Case Report | Open Access
Removal of a Maxillary Third Molar Displaced into Pterygopalatine Fossa via Intraoral Approach
The removal of impacted maxillary third molars is one of the most common procedures performed in oral and maxillofacial surgery units with low rates of complications and morbidity. A few cases of accidental displacement of third molars into adjacent anatomical spaces, such as the infratemporal fossa, the pterygomandibular space, the maxillary sinus, buccal space, or the lateral pharyngeal space, during surgical interventions have been reported. In this paper, a case of a maxillary third molar accidentally displaced into the pterygopalatine fossa is presented, and the removal of the tooth via intraoral approach is described.
The removal of impacted maxillary third molars is one of the most common procedures performed in oral and maxillofacial surgery units with low rates of complications and morbidity [1–3]. Most frequently confronted complications are fracture of tuberosity, tooth root fracture, perforation of the maxillary sinus, prolapse of the buccal fat pad, and displacement of the roots or tooth into the maxillary sinus [3–5]. According to the literature, a few cases of accidental displacement of molars into adjacent anatomical spaces, such as the infratemporal fossa, the pterygomandibular space, the maxillary sinus, the buccal space, or the lateral pharyngeal space, during surgical interventions have been reported [3, 5, 6]. However this is the first reported case of maxillary third molar displaced into pterygopalatine fossa. The aim of this case report is to identify potential risk factors and to gather information on the prevention and treatment of this complication.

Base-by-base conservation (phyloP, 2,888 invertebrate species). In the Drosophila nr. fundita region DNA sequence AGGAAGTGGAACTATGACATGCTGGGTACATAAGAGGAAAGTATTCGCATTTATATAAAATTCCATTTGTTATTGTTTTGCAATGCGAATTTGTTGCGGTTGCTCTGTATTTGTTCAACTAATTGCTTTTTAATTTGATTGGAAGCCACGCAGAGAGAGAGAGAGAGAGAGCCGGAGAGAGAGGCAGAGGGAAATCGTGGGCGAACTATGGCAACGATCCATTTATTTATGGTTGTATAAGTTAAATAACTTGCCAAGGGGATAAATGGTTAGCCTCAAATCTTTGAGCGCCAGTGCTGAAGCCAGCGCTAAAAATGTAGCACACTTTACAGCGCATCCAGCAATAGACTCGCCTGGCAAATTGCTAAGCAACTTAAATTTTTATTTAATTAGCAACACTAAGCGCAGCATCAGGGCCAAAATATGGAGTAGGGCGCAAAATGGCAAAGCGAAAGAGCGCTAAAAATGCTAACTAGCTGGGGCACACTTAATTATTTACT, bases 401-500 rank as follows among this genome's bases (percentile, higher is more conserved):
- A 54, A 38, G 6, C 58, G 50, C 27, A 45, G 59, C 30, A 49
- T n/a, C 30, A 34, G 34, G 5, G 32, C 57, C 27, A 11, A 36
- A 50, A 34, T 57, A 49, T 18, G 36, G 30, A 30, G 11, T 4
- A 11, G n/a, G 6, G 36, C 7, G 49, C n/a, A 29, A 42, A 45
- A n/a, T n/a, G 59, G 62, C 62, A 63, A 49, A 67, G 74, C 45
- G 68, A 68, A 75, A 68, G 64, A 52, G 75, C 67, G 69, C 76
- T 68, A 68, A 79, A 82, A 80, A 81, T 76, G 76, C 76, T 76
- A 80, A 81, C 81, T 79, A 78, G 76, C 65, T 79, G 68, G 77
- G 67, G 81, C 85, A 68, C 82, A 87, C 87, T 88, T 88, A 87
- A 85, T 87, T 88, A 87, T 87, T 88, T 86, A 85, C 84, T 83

2. Case Report